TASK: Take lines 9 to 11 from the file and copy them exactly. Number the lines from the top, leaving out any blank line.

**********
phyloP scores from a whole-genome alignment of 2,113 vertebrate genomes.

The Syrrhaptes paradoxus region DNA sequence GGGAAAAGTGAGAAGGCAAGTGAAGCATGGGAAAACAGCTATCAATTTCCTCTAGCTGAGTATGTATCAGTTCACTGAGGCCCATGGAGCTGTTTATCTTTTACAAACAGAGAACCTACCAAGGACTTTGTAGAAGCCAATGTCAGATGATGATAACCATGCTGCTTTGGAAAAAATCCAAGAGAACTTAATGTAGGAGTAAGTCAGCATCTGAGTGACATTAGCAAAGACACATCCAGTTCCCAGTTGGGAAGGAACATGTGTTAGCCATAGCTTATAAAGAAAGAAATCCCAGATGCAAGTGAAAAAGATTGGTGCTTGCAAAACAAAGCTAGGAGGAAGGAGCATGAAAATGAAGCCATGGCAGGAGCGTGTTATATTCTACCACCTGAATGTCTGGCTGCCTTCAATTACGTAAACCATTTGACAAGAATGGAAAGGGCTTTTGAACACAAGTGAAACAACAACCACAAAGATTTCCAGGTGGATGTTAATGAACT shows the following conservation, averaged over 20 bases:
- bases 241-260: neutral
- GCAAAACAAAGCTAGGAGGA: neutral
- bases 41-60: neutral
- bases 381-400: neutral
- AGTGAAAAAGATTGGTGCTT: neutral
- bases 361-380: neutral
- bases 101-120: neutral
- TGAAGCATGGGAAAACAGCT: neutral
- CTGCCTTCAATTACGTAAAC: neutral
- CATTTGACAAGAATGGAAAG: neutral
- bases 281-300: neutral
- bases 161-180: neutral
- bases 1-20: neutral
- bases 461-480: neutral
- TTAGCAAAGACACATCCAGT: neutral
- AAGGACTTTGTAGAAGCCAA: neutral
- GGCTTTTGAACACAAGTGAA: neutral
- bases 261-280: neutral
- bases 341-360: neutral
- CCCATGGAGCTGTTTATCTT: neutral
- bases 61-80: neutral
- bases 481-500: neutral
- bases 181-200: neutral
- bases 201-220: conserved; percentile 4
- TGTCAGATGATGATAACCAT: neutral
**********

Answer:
- bases 101-120: neutral
- TGAAGCATGGGAAAACAGCT: neutral
- CTGCCTTCAATTACGTAAAC: neutral